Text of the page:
This past two weeks I have traveled from Kyoto, Japan, where I currently work, to my hometown in Bangkok, Thailand to study massage at Wat Pho (Wat Phra Chetuphon) or the Temple of the Reclining Buddha. During this period, I had learned not only massage protocols and techniques, but also came across the existence of Reusi Dat Ton (ฤาษีดัดตน in Thai or ルースィーダットン in Japanese), a little known aspect of traditional Thai holistic wellness culture.
“Reusi” in Thai is an ascetic Yogi or Hermit. “Dat” means to stretch or train. “Ton” means oneself. So “Reusi Dat Ton” means the Hermit’s or Yogi’s self-stretching exercises.
While none of my Thai friends and family members are interested in learning it, surprisingly, the exercise is popular among many visitors to Thailand, especially the Japanese tourists, and the massage students of Wat Pho. As a yoga practitioner, I see the resemblance between Hatha yoga and Reusi Dat Ton exercises. Reusi Dat Ton includes a system of self-massage, which is typically done prior to the exercises and one unique feature of Reusi Dat Ton is the absence of inversion poses. Both Hatha Yoga and Reusi Dat Ton practice Prayanama or breathing techniques and utilize own body weight and body parts manipulation for stretching to increase energy flow and blood circulation.
In Indian Hatha Yoga one will generally maintain a pose for a few minutes, while Reusi Dat Ton is more dynamic. Generally, one will inhale while going into the pose, hold the pose for several breaths, and then exhale when coming out of the pose. Long mindful inhalation and exhalation, good energy flow and blood circulation, strong muscles and physical flexibility are thought to be the key to good health and overall wellness.
A typical Reusi Dat Ton program would begin with breathing exercises and self-massage, followed by dynamic exercises and poses (some of which involve self acupressure) and finish with meditation. The exercises and poses of Reusi Dat Ton range from simple stretches which almost anyone could do, to very advanced poses which could take many years to master.
It is believed that the foundation of Traditional Thai massage is Reusi Dat Ton which allows one to understand the postures, the energy flow channels, acupressure points, the winds and wind gates profoundly. So, in order to practice Thai massage effectively, long-term Thai massage students at Wat Pho Traditional and Medical School have to learn Reusi Dat Ton, to be able to experience it within oneself and then apply it to others for their healing benefits.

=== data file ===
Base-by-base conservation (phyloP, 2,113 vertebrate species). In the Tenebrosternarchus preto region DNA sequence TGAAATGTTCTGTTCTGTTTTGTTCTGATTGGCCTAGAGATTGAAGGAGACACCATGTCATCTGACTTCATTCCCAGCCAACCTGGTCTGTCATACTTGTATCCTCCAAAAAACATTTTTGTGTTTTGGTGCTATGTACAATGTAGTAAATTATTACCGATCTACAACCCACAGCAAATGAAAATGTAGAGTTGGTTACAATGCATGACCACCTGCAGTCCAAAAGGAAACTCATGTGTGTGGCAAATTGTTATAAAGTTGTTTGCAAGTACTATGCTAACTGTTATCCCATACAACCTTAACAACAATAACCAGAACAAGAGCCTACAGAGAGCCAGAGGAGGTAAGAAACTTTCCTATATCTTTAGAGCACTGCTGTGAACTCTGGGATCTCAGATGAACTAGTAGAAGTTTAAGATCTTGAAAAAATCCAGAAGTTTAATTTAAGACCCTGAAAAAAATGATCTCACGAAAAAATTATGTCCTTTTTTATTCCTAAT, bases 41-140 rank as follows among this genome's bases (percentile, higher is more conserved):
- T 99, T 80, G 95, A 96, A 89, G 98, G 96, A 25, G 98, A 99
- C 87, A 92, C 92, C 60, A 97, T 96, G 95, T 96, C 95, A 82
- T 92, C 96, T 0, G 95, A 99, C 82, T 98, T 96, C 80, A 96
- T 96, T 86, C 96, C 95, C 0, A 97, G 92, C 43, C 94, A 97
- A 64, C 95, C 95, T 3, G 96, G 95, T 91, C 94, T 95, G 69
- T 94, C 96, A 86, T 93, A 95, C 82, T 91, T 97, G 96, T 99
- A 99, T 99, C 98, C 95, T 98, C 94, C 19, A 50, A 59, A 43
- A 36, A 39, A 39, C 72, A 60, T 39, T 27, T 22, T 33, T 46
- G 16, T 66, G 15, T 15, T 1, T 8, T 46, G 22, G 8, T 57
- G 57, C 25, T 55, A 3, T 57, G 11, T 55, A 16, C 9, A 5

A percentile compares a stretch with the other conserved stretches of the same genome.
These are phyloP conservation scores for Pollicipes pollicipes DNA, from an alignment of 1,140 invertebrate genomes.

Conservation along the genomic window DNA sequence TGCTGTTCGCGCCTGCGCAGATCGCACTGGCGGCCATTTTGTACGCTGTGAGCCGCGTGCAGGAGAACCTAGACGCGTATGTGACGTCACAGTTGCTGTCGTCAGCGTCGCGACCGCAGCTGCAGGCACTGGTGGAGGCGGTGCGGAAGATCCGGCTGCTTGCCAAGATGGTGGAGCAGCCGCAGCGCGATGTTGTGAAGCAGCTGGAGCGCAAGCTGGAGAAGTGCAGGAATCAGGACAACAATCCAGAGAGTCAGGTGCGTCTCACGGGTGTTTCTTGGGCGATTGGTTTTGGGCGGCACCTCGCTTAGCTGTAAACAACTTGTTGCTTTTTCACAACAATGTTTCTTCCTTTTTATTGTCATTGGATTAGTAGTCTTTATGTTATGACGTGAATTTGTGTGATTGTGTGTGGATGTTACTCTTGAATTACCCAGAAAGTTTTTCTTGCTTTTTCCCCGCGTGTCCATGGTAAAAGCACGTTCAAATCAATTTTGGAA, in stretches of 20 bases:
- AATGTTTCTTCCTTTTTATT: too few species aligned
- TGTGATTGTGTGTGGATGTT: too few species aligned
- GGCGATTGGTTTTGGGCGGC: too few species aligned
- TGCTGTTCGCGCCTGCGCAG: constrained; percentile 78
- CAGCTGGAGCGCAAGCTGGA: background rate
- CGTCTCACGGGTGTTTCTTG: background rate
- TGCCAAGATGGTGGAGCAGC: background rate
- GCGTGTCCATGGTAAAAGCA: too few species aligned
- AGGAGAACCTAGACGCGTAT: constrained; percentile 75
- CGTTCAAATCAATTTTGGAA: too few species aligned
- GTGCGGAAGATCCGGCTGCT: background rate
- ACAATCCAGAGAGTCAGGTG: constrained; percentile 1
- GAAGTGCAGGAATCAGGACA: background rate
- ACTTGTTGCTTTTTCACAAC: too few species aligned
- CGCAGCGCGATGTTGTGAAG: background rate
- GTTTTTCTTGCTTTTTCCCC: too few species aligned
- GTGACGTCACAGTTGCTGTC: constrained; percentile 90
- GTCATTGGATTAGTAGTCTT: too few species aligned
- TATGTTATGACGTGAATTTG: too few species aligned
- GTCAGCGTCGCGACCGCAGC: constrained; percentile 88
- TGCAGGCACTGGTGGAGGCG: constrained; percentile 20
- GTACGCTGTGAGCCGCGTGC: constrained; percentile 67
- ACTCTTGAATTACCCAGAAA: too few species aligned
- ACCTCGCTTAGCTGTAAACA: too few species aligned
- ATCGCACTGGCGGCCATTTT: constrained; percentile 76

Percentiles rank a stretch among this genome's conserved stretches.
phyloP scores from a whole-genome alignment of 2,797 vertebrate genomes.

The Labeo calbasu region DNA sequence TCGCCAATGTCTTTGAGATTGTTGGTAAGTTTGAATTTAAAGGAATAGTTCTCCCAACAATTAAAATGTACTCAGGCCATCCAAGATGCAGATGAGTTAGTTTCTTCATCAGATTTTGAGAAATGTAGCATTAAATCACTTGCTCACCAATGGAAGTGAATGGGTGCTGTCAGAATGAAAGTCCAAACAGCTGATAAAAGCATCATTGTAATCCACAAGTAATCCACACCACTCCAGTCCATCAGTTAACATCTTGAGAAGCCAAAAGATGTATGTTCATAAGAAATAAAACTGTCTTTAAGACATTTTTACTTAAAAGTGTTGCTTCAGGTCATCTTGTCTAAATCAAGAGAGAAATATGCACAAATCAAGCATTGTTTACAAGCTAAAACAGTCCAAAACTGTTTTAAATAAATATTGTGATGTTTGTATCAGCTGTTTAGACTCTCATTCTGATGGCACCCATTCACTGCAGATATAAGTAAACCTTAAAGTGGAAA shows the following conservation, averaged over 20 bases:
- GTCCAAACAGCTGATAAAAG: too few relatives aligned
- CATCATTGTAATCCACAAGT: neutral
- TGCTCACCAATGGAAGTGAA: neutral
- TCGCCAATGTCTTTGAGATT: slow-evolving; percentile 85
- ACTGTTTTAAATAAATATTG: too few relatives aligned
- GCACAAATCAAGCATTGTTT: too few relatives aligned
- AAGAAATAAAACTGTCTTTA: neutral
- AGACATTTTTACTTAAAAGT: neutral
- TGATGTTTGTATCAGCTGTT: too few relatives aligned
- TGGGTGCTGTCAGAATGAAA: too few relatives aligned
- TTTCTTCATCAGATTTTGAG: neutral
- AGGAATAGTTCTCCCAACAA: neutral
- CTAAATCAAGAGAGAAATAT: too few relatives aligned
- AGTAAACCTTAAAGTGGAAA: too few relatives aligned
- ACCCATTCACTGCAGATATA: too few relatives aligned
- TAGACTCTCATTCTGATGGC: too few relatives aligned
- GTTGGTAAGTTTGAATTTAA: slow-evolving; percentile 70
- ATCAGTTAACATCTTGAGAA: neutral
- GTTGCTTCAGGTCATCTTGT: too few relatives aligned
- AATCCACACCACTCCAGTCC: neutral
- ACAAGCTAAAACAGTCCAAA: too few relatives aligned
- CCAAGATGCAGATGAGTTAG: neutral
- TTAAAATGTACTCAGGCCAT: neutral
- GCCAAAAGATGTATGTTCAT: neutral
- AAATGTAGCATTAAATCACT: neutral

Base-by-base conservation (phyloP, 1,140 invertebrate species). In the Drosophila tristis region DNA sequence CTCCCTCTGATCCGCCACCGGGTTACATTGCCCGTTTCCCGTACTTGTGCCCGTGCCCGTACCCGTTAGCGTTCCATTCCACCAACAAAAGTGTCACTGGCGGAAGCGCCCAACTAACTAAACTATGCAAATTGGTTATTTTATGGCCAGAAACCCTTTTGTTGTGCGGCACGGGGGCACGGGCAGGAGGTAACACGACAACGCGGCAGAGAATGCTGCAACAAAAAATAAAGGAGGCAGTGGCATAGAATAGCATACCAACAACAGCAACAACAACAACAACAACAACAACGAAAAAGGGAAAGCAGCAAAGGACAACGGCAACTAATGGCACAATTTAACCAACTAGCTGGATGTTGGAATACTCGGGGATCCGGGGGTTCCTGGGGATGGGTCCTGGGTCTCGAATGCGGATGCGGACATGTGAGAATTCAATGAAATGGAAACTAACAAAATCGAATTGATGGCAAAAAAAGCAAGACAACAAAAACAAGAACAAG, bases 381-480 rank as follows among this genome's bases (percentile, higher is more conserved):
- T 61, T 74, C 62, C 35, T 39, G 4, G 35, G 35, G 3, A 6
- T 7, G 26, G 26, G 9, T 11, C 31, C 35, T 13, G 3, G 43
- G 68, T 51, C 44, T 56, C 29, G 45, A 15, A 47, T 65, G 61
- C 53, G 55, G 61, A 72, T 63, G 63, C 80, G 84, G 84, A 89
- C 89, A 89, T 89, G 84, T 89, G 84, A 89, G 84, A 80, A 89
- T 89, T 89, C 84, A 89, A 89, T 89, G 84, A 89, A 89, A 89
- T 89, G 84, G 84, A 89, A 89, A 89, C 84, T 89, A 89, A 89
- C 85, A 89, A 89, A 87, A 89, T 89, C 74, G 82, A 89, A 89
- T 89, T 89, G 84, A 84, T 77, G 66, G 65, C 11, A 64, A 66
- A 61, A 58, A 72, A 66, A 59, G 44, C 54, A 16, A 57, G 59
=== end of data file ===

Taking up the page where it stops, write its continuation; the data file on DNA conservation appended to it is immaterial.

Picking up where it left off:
Today metal Reusi Dat Ton statues can be found at Wat Pho. Wat Pho is not only one of the most visited Buddhist temples in Bangkok but it is where history, medical science and educational institute combined. Officially named Wat Prachetuphon Vimon Mangkararam, Wat Pho was believed to be founded during the 16th century and was later served as The Royal Temple of King Rama I of Chakri Dynasty. It is, among Thais, also known as “the nation’s first public university”. More history on Wat Pho and Reusi Dat Ton can be found here.
Reusi Dat Ton is being used in various ways. Some practice Reusi Dat Ton poses and exercises as a way to improve and maintain overall health, with the aim of facilitating the normal healthy flow of bioenergy through the “Sen” or energy channels of the subtle body. Practitioners of Thai massage use Reusi Dat Ton in combination with traditional Thai Massage techniques as a system of therapy.
Some of the benefits of Reusi Dat Ton practice include improved physical balance, increased joint mobility and muscle coordination. Similar to yoga, many poses incorporate holding the weight of your own body for an extended period of time to build muscle strength. Regular practice could alleviate chronic muscular weaknesses and oxygen supplied to the cells slow down cell degeneration and promote longevity.
Movement and synchronizing breath with the movement helps improve blood circulation, respiration, absorption and digestion of nutrients and elimination, detoxification which result in stronger immunity, reduced stress and anxiety, greater relaxation and concentration. Because the exercise includes various bends and stretches, muscle pains, discomforts, aches and stiffness of virtually all body parts are usually relieved.
Reusi Dat Ton is best practiced early in the morning and outdoors. Regular mild sun exposure is the most natural way to get your daily dose of vitamin D, helps improve your mood and decreases the risk of depression.
In Bangkok, The Wat Po School of Traditional Medicine offers a formal Reusi Dat Ton certification course in which students learn 18 of the poses and exercises.
One can also attend a free class, held every morning from 8:00am – 8:30am. No equipment is required, as you will be practicing barefoot in front of the Traditional Thai Massage shop inside of Wat Pho. Instructor changes daily and is usually the massage therapist or teacher. Instruction is in Thai, but is very easy to follow even though you do not understand the language. No reservation is required.